UPDATE: See the talk summary on the Princeton Univ. IT’s Academic blog, and you can download the podcast from the Princeton site (MP3).

I'll also be presenting several future talks to local user groups on Gadgets and Trends for 2010, from 3D TV to smartphone apps -- see my presentations schedule

See my related articles and galleries for more on smartphones and apps:

Continue reading "Smartphone / Mobile Apps Talk at Princeton" »

February 25, 2010

Image Search with Google Shopper and Google Goggles

Cameras are for more than taking pictures, and smartphones are more than communications devices. Combine the two, and you have a handheld device that can "look" at objects and tell you about them.

For example, the Shop Savvy app (free for iPhone, Android, and Nokia) and similar apps can scan a barcode and return information about that product, with web links and reviews.

But why require barcodes? The new Google Shopper app for Android offers three forms of product search: plain old text search, voice search (say the product name), and image search.

With image search, Shopper continuously scans the image from the camera, looking for a recognizable product -- not only barcodes, but also cover art from books, CDs, DVDs, and video games.

In seconds, it identifies the object and returns information including prices, reviews, detailed specs, and links to sellers. You also can save history and favorites to access even if the phone is offline.

And Shopper does not even need to see the entire cover -- I was able to use it to quickly recognize books from just the top of the cover, and CDs from just the artist's face.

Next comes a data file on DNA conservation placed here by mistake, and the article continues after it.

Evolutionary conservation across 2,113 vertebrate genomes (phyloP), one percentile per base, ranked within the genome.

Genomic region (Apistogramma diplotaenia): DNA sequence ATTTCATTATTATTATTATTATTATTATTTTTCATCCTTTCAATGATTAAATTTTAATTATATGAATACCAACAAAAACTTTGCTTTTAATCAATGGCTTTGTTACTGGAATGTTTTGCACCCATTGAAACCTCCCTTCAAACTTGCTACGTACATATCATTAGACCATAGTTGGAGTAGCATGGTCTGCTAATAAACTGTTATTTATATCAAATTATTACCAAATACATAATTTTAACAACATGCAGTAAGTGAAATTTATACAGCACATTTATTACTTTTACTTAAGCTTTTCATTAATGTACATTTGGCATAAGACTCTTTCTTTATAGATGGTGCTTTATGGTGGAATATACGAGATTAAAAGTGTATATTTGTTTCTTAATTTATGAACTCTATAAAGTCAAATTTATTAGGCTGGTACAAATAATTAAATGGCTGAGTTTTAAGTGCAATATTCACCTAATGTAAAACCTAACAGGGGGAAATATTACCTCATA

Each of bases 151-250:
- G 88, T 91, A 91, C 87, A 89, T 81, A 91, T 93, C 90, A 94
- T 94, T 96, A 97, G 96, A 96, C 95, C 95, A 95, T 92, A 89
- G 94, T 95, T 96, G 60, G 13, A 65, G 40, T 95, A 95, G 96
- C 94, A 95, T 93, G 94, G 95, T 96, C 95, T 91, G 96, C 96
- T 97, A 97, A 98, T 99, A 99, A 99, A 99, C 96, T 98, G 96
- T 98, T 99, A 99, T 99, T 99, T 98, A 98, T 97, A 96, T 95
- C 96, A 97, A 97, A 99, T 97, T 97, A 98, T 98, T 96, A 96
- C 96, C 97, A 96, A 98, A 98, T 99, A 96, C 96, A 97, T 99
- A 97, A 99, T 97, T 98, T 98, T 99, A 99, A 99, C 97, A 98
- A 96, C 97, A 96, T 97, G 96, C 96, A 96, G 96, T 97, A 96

Shopper packages the product search features demonstrated in the earlier Google Goggles app (also free for Android), which does more general visual search. It identifies products, also including wine labels, as well as generally recognizable objects including landmark structures (buildings and bridges) and famous artworks.

Plus, Goggles does text recognition for business cards to extract contact information, and Google has demonstrated a new version that does more general text recognition and transition, for example for highway signs. While Shopper just constantly looks for something recognizable, Goggles waits until you take a picture to start the search.

These are amazing -- and useful -- apps, harnessing the Google image search and product search engines and databases in the cloud to turn your phone into an almost real-time recognizer. And this is just the beginning -- Google is not terribly specific about exactly what kind of stuff these apps recognize. For example, it turns out that Goggles also does general image search to find matching images on the web, whether or not they are further identified as known products, landmarks, or artworks.